The Florida Supreme Court will consider whether convicted felons have the right to claim immunity under the state’s controversial “stand your ground” self-defense law, even if they are barred from possessing guns in the first place.
stand your ground
The bill would clarify that a law enforcement agency must fully investigate whether a person claiming self-defense has lawfully used force. It also would no longer preclude lawsuits from third parties who are injured by negligent conduct used in self-defense.
The public’s valid concern over the vigilante-style actions of certain people who have watched too many Western movies should be dealt with through legislative action, argues Sheriff Jim Manfre, starting with a definition of self-defense that doesn;t leave its determination in the perpetrator’s hands.
Sharpton marched alongside the parents of Trayvon Martin and Jordan Davis, two teens the marchers said were wrongly killed under Florida’s first-in-the-nation law, which allows people to use deadly force when they feel their lives are in danger and provides immunity from prosecution.
Bills in four states that would let businesses deny service to gays and lesbians on religious-freedom grounds are based on the same faulty justification of Stand Your Ground laws on self-defense grounds. In both cases, the 1st and 2nd Amendments are perverted into defenses of vigilantism rather than protection of rights.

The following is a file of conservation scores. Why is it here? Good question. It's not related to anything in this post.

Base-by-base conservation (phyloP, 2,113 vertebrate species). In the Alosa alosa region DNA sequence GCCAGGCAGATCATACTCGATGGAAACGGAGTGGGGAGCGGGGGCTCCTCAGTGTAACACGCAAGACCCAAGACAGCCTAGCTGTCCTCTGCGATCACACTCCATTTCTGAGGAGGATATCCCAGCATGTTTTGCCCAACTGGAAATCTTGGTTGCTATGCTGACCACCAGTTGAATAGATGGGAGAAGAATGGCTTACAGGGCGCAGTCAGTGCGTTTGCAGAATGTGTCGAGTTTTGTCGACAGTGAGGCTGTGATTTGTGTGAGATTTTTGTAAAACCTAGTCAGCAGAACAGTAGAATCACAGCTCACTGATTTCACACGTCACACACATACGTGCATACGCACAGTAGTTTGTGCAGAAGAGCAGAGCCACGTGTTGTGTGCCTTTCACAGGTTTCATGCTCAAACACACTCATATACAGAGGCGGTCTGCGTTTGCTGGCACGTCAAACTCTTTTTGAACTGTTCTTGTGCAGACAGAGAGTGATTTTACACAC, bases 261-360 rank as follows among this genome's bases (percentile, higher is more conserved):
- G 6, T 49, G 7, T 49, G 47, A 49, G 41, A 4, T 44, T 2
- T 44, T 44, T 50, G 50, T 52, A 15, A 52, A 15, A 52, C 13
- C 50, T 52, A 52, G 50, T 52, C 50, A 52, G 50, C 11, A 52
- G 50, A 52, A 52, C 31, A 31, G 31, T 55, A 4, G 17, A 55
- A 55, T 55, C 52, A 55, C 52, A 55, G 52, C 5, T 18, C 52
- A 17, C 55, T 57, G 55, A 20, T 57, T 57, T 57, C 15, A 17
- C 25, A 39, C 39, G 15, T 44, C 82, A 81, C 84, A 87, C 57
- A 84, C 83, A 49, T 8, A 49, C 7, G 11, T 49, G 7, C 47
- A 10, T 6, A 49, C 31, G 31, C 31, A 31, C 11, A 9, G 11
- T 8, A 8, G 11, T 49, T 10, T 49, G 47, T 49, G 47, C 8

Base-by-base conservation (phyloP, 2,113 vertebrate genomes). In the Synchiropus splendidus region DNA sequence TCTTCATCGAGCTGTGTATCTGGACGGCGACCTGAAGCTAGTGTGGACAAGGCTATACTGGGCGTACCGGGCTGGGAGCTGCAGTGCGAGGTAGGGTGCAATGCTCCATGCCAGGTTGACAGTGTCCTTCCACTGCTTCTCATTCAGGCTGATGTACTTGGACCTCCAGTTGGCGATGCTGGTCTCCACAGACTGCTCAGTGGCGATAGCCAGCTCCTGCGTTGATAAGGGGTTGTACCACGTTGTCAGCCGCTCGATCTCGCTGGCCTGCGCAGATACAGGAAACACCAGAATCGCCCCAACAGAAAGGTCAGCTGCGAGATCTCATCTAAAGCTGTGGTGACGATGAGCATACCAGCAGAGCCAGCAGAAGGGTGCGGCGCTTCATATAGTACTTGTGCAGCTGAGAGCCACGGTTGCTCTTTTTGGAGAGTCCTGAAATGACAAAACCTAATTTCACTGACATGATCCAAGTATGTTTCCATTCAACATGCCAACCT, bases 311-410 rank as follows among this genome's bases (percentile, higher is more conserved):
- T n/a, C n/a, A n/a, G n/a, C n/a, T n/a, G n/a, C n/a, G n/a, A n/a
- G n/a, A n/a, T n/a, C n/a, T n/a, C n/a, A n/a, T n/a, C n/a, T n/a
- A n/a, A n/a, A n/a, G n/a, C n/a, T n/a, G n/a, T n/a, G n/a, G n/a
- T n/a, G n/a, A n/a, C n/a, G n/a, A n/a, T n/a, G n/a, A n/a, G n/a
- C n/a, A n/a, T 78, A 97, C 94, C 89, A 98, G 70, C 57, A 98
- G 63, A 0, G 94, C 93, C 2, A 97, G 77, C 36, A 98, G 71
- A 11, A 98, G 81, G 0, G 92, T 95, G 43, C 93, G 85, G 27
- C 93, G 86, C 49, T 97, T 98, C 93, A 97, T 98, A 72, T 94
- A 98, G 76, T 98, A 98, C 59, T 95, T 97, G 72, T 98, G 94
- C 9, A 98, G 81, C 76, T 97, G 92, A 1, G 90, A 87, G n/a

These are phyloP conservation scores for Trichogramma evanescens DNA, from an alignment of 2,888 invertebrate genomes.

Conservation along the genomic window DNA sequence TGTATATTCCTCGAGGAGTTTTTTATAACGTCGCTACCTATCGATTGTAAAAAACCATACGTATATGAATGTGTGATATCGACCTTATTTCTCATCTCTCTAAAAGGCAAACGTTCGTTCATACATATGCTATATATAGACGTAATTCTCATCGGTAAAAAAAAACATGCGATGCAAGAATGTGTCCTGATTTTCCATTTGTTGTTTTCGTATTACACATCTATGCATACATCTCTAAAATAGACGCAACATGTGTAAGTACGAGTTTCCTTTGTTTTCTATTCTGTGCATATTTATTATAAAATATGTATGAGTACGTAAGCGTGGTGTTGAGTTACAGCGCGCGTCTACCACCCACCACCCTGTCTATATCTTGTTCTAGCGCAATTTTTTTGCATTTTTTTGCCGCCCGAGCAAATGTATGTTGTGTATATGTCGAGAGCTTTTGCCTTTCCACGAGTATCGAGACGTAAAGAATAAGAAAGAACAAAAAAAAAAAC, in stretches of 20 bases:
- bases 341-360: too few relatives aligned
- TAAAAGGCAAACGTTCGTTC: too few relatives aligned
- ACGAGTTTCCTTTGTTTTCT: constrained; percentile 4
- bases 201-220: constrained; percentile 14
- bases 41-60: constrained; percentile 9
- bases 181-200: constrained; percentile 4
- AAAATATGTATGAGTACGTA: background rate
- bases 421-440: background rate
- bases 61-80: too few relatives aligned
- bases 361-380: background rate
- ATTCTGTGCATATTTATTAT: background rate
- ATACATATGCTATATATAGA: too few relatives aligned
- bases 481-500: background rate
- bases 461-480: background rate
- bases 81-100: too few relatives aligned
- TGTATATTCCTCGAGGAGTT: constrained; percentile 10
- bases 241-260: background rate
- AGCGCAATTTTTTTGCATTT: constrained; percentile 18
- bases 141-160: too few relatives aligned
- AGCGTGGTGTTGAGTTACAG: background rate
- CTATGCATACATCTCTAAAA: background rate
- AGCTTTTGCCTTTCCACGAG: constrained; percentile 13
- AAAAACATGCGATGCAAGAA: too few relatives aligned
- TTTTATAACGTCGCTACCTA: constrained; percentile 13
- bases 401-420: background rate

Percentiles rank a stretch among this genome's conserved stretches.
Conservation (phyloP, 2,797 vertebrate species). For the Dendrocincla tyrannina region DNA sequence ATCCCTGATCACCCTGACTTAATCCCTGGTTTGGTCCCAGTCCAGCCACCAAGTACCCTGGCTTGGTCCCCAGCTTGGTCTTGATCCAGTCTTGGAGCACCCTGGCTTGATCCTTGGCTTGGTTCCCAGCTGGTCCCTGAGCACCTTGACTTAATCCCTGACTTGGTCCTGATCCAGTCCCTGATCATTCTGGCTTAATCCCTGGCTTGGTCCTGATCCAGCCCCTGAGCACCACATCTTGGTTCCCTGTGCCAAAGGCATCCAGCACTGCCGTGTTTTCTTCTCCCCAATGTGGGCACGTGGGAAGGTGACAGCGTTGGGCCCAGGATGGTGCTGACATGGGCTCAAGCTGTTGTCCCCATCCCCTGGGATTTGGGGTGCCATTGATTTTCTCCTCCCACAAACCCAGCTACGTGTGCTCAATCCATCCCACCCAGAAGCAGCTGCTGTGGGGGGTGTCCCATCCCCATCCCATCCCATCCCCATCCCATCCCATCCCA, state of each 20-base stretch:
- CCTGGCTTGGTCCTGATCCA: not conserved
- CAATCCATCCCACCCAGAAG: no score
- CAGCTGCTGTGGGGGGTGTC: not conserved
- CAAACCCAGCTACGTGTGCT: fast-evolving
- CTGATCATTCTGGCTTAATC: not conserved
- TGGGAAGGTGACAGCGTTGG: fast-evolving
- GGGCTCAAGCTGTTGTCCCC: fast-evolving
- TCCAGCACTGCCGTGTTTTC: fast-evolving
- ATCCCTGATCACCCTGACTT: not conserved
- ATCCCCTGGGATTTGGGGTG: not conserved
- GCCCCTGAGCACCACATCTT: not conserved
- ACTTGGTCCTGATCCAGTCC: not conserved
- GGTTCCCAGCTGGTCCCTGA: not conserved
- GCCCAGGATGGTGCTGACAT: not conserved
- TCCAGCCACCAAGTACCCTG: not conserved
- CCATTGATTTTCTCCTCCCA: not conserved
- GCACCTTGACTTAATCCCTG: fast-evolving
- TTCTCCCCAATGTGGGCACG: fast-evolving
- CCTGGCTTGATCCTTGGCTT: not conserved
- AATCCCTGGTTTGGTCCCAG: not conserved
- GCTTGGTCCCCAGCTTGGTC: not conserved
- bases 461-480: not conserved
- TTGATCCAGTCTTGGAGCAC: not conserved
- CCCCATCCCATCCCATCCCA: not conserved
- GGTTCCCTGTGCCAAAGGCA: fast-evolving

How John Locke would have interpreted–and derided–Stand Your Ground, child obesity’s encouraging trend, several states copy Arizona’s anti-gay bigotry, devaluing honor classes, Raymond Chandler’s 10 rules of writing a detective novel and Mozart’s full 21st piano concerto.
The right to stand one’s ground against aggression in one’s home is unquestioned, but, argues Julie Delegal, in public, spaces must be shared, peacefully. The castle doctrine cannot be extended to cover the entire state, as Florida’s Stand Your Ground law does.
Coke’s Super Bowl commercial gets the monolingual un-Americans angry, Michael Dunn goes on trial in another goon-with-gun case in Jacksonville, a woman’s hair is forcibly sheared while she’s in a jail’s restraining chair, New York’s plea to Sean Hanity, why read Bernard Malamud, farewell to Philip Seymour Hoffman and rediscovering Wim Statius Muller.
When Judge J. Michael Traynor sentenced Nathaniel Juratovac to four years in prison for the attempted murder of Flagler County firefighter Jared Parkey last week, the judge managed to blame both men for the violent incident that led them to the courtroom, a stunning and immoral leveling of blame in a state that too easily excuses gun violence.
The 3rd District Court of Appeals ruling Thursday overturned a lower court’s second-degree murder conviction of Gabriel Mobley outside a Chili’s restaurant in Opa-Locka, and could once again put Florida’s first-in-the nation “stand your ground” law and its meaning before the Florida Supreme Court.